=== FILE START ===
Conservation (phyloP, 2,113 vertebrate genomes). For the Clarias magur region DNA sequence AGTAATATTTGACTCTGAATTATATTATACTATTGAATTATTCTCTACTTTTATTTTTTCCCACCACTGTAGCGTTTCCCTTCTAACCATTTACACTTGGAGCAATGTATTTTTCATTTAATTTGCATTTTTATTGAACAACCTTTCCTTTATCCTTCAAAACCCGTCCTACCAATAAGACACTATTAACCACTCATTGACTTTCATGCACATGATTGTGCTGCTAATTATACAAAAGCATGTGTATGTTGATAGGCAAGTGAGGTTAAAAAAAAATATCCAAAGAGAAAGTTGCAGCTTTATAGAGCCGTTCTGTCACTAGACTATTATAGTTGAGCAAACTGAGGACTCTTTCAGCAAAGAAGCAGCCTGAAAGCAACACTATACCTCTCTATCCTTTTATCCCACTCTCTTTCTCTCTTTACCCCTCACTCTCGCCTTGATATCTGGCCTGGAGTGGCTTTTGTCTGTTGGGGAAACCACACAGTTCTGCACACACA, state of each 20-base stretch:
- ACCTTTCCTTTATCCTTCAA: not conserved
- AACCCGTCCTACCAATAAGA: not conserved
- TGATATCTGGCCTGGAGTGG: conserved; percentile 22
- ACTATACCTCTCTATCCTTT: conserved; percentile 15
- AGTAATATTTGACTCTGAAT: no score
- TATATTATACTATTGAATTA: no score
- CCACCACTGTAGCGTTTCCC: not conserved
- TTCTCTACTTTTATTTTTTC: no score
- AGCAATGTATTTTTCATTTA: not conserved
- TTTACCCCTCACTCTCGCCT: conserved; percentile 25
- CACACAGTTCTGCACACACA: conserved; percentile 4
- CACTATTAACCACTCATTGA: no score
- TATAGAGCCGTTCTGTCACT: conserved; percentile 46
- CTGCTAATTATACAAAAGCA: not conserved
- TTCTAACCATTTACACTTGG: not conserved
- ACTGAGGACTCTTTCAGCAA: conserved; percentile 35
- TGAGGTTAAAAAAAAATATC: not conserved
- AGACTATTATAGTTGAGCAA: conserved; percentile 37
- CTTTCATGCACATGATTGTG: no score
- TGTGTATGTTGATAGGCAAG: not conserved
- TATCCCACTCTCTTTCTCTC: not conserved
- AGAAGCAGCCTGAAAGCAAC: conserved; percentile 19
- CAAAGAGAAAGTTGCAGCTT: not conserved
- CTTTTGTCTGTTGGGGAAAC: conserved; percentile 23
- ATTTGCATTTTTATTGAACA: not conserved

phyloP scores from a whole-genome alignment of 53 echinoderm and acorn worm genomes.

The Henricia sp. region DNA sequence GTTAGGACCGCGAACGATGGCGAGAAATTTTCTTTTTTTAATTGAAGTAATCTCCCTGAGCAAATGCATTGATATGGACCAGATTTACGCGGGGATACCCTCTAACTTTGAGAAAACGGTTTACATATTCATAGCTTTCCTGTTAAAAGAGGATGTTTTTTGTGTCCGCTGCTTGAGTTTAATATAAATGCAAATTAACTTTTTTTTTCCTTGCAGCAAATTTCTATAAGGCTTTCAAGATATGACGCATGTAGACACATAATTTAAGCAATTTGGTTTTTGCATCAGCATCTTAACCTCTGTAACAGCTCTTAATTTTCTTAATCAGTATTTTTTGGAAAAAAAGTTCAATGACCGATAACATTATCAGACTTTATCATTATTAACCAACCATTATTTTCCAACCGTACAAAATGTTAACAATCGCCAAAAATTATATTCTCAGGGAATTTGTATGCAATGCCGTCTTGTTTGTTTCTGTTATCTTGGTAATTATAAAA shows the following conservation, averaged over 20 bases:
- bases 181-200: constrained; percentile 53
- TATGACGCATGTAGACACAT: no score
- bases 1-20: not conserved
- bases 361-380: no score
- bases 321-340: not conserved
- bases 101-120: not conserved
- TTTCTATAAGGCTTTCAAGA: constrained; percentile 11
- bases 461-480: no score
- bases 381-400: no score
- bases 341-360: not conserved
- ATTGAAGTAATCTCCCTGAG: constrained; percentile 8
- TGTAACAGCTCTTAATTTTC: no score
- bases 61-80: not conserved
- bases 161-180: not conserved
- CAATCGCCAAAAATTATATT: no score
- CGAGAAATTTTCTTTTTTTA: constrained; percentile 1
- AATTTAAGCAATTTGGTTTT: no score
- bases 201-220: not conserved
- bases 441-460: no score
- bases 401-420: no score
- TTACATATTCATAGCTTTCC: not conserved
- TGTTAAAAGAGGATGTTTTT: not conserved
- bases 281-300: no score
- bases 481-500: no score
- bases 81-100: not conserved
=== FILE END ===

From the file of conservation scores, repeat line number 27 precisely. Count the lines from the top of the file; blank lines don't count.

phyloP scores from a whole-genome alignment of 53 echinoderm and acorn worm genomes.